Tag Archives: Kelly Melnyk

Fair Use, GIF’s, and the NFL

December 15, 2015

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By Kelly Melnyk – Thompson Rivers University JD Student

Reproduction of a broadcast in a private dwelling is not seen to infringe copyright. However, when the broadcast is seen to be made to the public, an infringement of copyright occurs. The problem facing the sports arena is the increased use of GIF’s, images and short clips pulled from a game that is shared among Internet users. These images can then be edited to be used for other purposes. For the NFL, use of GIF’s by other media outlets has created a challenge to fair use in copyright.

The American framework for fair use, 17 US Code § 107, is similar to that of the Canadian Copyright Act, RSC 1985, c C-42, s 29, fair dealing exception to copyright. Both pieces of legislation allow for copyrighted work to be reproduced for the purposes of criticism, news reporting, research, education, or parody and satire. In theory, a person could take a clip from a TV show and reproduce it without infringing copyright so long as the use is for one of the allowed purposes under the respective countries legislation.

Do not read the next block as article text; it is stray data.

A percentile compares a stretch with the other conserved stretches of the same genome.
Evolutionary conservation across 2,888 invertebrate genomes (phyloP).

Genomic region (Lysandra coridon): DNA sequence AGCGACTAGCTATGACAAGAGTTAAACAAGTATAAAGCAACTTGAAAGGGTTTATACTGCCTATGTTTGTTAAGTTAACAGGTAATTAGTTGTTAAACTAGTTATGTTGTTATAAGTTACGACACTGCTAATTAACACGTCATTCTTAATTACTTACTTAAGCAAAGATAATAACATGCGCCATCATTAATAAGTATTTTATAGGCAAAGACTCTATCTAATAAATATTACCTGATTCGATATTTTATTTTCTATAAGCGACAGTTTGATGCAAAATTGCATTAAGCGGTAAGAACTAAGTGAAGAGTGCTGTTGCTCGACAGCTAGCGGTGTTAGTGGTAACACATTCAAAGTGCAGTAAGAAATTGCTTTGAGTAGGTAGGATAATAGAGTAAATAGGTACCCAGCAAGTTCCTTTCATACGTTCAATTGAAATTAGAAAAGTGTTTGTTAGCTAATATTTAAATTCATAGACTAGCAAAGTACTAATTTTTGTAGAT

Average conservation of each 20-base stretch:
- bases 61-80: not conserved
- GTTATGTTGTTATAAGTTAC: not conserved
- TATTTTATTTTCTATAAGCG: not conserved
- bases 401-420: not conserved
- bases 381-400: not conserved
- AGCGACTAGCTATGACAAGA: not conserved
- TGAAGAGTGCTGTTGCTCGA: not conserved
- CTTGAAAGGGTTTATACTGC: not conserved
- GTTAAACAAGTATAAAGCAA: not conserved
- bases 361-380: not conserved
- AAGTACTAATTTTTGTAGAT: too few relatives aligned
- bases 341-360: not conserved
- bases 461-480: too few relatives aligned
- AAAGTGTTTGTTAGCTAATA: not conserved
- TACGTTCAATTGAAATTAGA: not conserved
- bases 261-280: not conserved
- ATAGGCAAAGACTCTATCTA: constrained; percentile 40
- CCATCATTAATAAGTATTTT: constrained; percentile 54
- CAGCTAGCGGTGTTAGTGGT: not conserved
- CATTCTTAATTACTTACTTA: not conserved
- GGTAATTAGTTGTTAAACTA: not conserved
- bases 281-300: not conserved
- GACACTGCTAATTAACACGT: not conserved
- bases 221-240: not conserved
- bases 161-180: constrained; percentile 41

The use of NFL GIF’s by Deadspin and SBNation demonstrates the challenge that new technology is creating for the realm of fair use in America. The GIF’s are small clips of a play from a league game and have been posted under the fair use policy, potentially falling under the category of news reporting. The NFL did not agree and requested that the Twitter accounts be closed and material taken down.